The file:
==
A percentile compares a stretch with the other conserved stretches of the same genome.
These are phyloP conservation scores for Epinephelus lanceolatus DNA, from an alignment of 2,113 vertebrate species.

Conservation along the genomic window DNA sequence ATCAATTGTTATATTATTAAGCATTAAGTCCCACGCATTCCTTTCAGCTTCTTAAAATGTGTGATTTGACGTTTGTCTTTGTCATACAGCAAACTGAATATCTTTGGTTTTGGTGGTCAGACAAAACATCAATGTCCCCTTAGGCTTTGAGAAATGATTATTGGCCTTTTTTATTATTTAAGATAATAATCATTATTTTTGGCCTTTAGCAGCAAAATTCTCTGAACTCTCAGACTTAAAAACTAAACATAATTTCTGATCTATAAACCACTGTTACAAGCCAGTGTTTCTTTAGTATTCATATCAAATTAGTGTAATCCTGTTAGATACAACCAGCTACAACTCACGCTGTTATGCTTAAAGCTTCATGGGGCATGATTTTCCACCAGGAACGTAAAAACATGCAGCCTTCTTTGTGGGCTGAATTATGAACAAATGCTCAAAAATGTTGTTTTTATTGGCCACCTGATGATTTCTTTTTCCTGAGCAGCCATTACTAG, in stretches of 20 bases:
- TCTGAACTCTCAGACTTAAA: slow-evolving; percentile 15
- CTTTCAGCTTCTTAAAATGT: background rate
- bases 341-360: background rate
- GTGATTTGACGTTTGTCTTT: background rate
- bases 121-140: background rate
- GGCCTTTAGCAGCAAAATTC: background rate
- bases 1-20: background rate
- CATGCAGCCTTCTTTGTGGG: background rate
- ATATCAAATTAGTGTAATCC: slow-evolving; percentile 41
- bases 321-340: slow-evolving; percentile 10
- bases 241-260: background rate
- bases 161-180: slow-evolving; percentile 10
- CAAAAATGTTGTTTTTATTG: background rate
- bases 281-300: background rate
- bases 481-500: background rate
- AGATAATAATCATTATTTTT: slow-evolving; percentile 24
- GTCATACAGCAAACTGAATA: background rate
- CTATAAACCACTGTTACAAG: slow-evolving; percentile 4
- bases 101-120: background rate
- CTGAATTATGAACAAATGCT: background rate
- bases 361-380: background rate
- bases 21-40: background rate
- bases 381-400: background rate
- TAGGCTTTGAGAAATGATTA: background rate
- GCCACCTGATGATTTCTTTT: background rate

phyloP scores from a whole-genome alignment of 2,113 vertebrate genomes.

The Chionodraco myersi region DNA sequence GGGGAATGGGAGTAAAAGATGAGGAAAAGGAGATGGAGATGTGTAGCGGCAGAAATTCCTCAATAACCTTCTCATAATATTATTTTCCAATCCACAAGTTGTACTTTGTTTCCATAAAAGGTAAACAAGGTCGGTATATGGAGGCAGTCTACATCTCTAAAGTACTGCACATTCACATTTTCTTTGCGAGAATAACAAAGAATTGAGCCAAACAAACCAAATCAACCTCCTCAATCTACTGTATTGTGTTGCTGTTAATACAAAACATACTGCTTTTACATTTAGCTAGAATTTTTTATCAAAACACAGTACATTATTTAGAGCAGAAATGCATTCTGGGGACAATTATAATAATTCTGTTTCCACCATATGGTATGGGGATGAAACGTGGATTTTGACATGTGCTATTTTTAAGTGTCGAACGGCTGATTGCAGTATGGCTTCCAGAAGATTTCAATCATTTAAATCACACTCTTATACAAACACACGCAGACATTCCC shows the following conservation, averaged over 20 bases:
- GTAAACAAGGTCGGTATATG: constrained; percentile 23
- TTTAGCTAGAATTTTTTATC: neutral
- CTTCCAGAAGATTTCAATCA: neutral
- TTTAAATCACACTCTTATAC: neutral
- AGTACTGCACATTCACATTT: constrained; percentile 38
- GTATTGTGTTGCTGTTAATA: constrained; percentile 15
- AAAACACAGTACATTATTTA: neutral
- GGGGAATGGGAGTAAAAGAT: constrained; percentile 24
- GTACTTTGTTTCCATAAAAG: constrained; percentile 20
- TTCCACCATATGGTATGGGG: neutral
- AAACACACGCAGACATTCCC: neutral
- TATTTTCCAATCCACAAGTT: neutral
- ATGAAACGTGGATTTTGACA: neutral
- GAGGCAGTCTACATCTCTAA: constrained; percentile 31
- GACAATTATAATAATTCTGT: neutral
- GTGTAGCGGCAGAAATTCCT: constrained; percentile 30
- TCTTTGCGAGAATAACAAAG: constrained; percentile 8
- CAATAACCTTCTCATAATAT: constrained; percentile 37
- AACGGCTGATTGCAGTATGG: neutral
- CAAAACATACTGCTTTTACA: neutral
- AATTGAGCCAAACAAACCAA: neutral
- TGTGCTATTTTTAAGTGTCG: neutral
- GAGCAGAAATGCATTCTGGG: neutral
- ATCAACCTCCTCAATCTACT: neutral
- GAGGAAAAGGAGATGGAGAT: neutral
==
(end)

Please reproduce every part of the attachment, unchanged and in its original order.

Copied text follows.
A percentile compares a stretch with the other conserved stretches of the same genome.
These are phyloP conservation scores for Epinephelus lanceolatus DNA, from an alignment of 2,113 vertebrate species.

Conservation along the genomic window DNA sequence ATCAATTGTTATATTATTAAGCATTAAGTCCCACGCATTCCTTTCAGCTTCTTAAAATGTGTGATTTGACGTTTGTCTTTGTCATACAGCAAACTGAATATCTTTGGTTTTGGTGGTCAGACAAAACATCAATGTCCCCTTAGGCTTTGAGAAATGATTATTGGCCTTTTTTATTATTTAAGATAATAATCATTATTTTTGGCCTTTAGCAGCAAAATTCTCTGAACTCTCAGACTTAAAAACTAAACATAATTTCTGATCTATAAACCACTGTTACAAGCCAGTGTTTCTTTAGTATTCATATCAAATTAGTGTAATCCTGTTAGATACAACCAGCTACAACTCACGCTGTTATGCTTAAAGCTTCATGGGGCATGATTTTCCACCAGGAACGTAAAAACATGCAGCCTTCTTTGTGGGCTGAATTATGAACAAATGCTCAAAAATGTTGTTTTTATTGGCCACCTGATGATTTCTTTTTCCTGAGCAGCCATTACTAG, in stretches of 20 bases:
- TCTGAACTCTCAGACTTAAA: slow-evolving; percentile 15
- CTTTCAGCTTCTTAAAATGT: background rate
- bases 341-360: background rate
- GTGATTTGACGTTTGTCTTT: background rate
- bases 121-140: background rate
- GGCCTTTAGCAGCAAAATTC: background rate
- bases 1-20: background rate
- CATGCAGCCTTCTTTGTGGG: background rate
- ATATCAAATTAGTGTAATCC: slow-evolving; percentile 41
- bases 321-340: slow-evolving; percentile 10
- bases 241-260: background rate
- bases 161-180: slow-evolving; percentile 10
- CAAAAATGTTGTTTTTATTG: background rate
- bases 281-300: background rate
- bases 481-500: background rate
- AGATAATAATCATTATTTTT: slow-evolving; percentile 24
- GTCATACAGCAAACTGAATA: background rate
- CTATAAACCACTGTTACAAG: slow-evolving; percentile 4
- bases 101-120: background rate
- CTGAATTATGAACAAATGCT: background rate
- bases 361-380: background rate
- bases 21-40: background rate
- bases 381-400: background rate
- TAGGCTTTGAGAAATGATTA: background rate
- GCCACCTGATGATTTCTTTT: background rate

phyloP scores from a whole-genome alignment of 2,113 vertebrate genomes.

The Chionodraco myersi region DNA sequence GGGGAATGGGAGTAAAAGATGAGGAAAAGGAGATGGAGATGTGTAGCGGCAGAAATTCCTCAATAACCTTCTCATAATATTATTTTCCAATCCACAAGTTGTACTTTGTTTCCATAAAAGGTAAACAAGGTCGGTATATGGAGGCAGTCTACATCTCTAAAGTACTGCACATTCACATTTTCTTTGCGAGAATAACAAAGAATTGAGCCAAACAAACCAAATCAACCTCCTCAATCTACTGTATTGTGTTGCTGTTAATACAAAACATACTGCTTTTACATTTAGCTAGAATTTTTTATCAAAACACAGTACATTATTTAGAGCAGAAATGCATTCTGGGGACAATTATAATAATTCTGTTTCCACCATATGGTATGGGGATGAAACGTGGATTTTGACATGTGCTATTTTTAAGTGTCGAACGGCTGATTGCAGTATGGCTTCCAGAAGATTTCAATCATTTAAATCACACTCTTATACAAACACACGCAGACATTCCC shows the following conservation, averaged over 20 bases:
- GTAAACAAGGTCGGTATATG: constrained; percentile 23
- TTTAGCTAGAATTTTTTATC: neutral
- CTTCCAGAAGATTTCAATCA: neutral
- TTTAAATCACACTCTTATAC: neutral
- AGTACTGCACATTCACATTT: constrained; percentile 38
- GTATTGTGTTGCTGTTAATA: constrained; percentile 15
- AAAACACAGTACATTATTTA: neutral
- GGGGAATGGGAGTAAAAGAT: constrained; percentile 24
- GTACTTTGTTTCCATAAAAG: constrained; percentile 20
- TTCCACCATATGGTATGGGG: neutral
- AAACACACGCAGACATTCCC: neutral
- TATTTTCCAATCCACAAGTT: neutral
- ATGAAACGTGGATTTTGACA: neutral
- GAGGCAGTCTACATCTCTAA: constrained; percentile 31
- GACAATTATAATAATTCTGT: neutral
- GTGTAGCGGCAGAAATTCCT: constrained; percentile 30
- TCTTTGCGAGAATAACAAAG: constrained; percentile 8
- CAATAACCTTCTCATAATAT: constrained; percentile 37
- AACGGCTGATTGCAGTATGG: neutral
- CAAAACATACTGCTTTTACA: neutral
- AATTGAGCCAAACAAACCAA: neutral
- TGTGCTATTTTTAAGTGTCG: neutral
- GAGCAGAAATGCATTCTGGG: neutral
- ATCAACCTCCTCAATCTACT: neutral
- GAGGAAAAGGAGATGGAGAT: neutral